Pregnancy can be a wonderful and joyous time. But when it comes to the mental and physical changes a pregnant woman endures in those nine months, well, let’s just say it’s a pretty wild ride that maybe doesn’t always bring feelings of wonder and joy.
“Pregnancy is a time of stress,” says Dr Hayley Dickinson, a leading Australian research scientist with extensive experience and knowledge in reproductive physiology, pregnancy and perinatal health. “It’s a huge stress on our bodies. Our physiology changes, but there’s a psychological stress as well all of a sudden – particularly that first pregnancy. You don’t know what you’re doing, there’s no guide book; no one says ‘here’s the magic book with all of the answers in it and everything you need to know’. That just doesn’t exist. It’s probably harder now than ever before because you can punch those things into Google and get all sorts of answers – some right, sometimes they’re very off.”
A lot of things are happening to (and growing in) your body during that time, and some of those changes may leave you feeling a little out of sorts (morning sickness is just the tip of the iceberg). So whether you’re trying to get pregnant, in the early pregnancy stages, or in the third trimester, and you’re wondering why your body has (or will) forsaken you, it may make you feel better to know that these body changes when pregnant are completely and utterly 100 per cent normal.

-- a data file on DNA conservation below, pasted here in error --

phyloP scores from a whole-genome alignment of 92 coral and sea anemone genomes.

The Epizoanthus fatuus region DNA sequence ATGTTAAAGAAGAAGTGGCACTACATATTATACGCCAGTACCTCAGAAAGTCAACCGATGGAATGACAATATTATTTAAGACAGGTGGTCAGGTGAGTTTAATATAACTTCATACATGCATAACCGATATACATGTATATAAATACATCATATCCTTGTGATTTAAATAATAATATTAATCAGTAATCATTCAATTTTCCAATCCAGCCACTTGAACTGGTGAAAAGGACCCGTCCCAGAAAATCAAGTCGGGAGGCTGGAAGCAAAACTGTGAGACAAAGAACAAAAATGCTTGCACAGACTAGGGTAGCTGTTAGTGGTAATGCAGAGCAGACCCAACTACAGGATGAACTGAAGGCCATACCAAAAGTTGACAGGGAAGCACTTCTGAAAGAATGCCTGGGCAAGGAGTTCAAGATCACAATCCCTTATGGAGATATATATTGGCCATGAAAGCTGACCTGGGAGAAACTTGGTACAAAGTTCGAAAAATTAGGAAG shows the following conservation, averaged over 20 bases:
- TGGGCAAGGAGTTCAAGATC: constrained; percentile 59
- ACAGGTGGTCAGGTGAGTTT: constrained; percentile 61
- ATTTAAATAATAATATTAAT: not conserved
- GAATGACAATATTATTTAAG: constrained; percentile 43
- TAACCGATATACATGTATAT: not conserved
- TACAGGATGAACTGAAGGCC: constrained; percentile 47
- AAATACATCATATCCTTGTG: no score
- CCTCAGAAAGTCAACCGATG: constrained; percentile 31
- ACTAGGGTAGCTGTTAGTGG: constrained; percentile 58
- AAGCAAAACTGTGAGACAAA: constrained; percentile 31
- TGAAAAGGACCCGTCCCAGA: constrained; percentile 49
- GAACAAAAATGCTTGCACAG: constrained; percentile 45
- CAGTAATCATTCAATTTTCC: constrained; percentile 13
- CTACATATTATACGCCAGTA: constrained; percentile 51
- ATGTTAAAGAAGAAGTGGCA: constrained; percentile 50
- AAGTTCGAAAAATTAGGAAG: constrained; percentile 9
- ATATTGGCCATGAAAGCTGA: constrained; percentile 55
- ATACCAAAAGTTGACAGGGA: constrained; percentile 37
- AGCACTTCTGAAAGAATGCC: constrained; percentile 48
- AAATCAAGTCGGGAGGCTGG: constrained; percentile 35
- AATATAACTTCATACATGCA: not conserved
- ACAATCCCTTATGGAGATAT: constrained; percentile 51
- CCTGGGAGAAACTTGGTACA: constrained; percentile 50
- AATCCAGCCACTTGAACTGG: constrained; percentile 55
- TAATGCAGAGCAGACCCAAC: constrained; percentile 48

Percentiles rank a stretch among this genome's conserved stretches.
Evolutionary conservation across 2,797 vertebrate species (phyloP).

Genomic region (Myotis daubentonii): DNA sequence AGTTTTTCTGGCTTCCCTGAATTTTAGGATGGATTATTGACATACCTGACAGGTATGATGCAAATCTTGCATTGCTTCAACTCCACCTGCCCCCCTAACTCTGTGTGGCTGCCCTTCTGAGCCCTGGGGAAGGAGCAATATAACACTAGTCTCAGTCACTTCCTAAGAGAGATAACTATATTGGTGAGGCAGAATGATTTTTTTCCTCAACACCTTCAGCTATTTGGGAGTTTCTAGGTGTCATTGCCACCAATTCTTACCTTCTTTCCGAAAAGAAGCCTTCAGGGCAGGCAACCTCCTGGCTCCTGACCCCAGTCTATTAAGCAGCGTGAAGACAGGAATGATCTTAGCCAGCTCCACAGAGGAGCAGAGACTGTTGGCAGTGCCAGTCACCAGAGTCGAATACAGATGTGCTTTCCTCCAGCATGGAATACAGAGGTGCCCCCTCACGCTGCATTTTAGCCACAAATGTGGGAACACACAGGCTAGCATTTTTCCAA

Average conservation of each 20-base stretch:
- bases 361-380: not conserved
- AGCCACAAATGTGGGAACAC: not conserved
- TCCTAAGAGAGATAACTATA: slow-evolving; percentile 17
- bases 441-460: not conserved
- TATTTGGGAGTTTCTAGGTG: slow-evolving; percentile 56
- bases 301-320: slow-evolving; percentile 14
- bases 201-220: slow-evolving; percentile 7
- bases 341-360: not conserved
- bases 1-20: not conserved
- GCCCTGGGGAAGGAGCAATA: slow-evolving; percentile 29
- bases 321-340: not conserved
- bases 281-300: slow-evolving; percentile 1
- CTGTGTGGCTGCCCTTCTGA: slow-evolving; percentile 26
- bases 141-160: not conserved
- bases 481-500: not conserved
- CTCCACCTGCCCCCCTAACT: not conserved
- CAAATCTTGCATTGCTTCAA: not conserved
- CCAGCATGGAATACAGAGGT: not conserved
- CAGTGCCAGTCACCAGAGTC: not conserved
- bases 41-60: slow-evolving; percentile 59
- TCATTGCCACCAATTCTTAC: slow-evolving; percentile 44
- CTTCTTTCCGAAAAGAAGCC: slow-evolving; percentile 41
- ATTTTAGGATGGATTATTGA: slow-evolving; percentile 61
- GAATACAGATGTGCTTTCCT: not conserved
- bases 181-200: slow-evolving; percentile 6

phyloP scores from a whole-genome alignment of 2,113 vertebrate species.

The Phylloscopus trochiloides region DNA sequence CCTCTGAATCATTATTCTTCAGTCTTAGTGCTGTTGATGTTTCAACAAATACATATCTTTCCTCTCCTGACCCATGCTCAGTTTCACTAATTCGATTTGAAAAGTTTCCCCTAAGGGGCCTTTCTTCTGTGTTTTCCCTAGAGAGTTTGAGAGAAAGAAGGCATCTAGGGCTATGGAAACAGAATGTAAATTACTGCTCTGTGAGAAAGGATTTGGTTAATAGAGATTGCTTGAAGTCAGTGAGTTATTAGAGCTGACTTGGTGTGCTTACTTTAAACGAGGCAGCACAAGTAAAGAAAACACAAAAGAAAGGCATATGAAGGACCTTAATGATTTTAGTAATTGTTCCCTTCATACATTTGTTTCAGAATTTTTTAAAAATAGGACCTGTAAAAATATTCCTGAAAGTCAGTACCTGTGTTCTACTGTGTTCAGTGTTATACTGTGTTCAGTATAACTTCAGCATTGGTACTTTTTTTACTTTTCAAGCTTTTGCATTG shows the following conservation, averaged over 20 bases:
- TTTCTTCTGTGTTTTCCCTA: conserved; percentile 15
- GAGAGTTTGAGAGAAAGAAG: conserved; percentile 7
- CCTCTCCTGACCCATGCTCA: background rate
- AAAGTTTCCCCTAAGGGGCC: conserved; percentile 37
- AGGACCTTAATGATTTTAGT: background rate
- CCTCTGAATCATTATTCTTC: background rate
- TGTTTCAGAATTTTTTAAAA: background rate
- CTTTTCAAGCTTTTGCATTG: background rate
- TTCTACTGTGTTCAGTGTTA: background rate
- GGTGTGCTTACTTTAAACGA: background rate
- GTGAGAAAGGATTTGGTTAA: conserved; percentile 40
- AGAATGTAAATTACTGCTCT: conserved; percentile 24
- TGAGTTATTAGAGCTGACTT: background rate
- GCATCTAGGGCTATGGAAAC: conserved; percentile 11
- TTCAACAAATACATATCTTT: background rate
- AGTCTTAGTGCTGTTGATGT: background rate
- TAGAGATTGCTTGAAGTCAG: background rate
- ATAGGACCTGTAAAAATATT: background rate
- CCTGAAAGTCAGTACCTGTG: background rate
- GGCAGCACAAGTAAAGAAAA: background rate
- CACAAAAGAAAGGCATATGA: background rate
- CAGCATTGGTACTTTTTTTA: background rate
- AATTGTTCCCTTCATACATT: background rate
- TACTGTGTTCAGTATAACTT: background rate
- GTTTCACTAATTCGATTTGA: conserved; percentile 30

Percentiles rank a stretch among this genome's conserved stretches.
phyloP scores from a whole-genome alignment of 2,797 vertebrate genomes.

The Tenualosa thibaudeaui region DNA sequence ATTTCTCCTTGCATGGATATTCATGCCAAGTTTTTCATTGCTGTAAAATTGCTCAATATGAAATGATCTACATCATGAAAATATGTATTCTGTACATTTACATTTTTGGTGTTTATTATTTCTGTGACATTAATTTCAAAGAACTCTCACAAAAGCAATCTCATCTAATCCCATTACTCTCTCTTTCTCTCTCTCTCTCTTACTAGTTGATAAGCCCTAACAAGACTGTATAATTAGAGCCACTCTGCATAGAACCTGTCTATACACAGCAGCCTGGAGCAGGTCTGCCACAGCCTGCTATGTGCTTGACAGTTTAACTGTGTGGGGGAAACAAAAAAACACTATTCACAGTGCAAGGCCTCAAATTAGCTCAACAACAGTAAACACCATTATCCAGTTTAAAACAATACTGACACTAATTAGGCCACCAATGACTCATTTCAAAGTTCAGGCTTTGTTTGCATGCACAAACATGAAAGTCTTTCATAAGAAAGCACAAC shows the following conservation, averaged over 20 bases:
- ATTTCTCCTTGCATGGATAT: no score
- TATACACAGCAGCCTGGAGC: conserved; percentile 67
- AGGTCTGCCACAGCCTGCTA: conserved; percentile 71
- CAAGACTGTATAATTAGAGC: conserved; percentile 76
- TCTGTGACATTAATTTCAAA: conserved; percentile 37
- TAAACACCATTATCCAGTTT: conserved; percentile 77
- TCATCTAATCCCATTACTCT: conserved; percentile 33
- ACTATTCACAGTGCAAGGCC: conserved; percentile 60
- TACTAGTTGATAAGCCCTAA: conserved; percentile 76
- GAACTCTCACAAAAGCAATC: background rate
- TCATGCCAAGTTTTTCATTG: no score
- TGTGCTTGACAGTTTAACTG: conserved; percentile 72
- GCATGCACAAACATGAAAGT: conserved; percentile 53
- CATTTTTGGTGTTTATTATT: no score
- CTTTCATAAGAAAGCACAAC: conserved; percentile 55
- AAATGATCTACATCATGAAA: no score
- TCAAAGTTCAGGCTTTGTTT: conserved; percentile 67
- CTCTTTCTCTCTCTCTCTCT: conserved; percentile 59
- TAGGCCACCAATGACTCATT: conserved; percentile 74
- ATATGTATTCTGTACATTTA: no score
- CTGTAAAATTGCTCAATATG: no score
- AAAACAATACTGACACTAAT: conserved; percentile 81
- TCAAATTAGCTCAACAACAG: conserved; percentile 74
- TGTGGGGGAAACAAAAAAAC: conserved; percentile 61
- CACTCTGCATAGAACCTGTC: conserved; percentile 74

#1 / Pigmentation
Thanks to an influx in pregnancy hormones, there are a lot of skin changes you can expect during pregnancy. While some do get that pregnancy glow, others experience the dark side of those changes. Besides hormonal breakouts, pigmentation (or melasma) is a biggie - and there’s a reason for that, says Dr Dickinson.
“A woman’s whole physiology changes during pregnancy and it’s necessary to support the growth and development of the baby. We get these surges in hormones that are primarily to help with implantation, to help the placenta develop, to help the fetus grow, but of course, they don’t just stay in the enclosed confines of the uterine cavity – they go everywhere. And so we can see other symptoms across our bodies because of those changes, and one of them can be pigmentation. Increased pigmentation can happen in women’s bodies and there’s a common term, ‘the mask of pregnancy’, where women can get quite a lot of darkened skin across their face – this is caused by the increases in estrogen and progesterone, and it’s completely harmless in most cases. If women are particularly bothered by it, it’s always worth seeing a healthcare provider just to make sure there’s nothing else going on. Most of the time – not everything is the same for every woman, of course – it’ll usually go away soon after pregnancy, [but] it can take some time to fade.”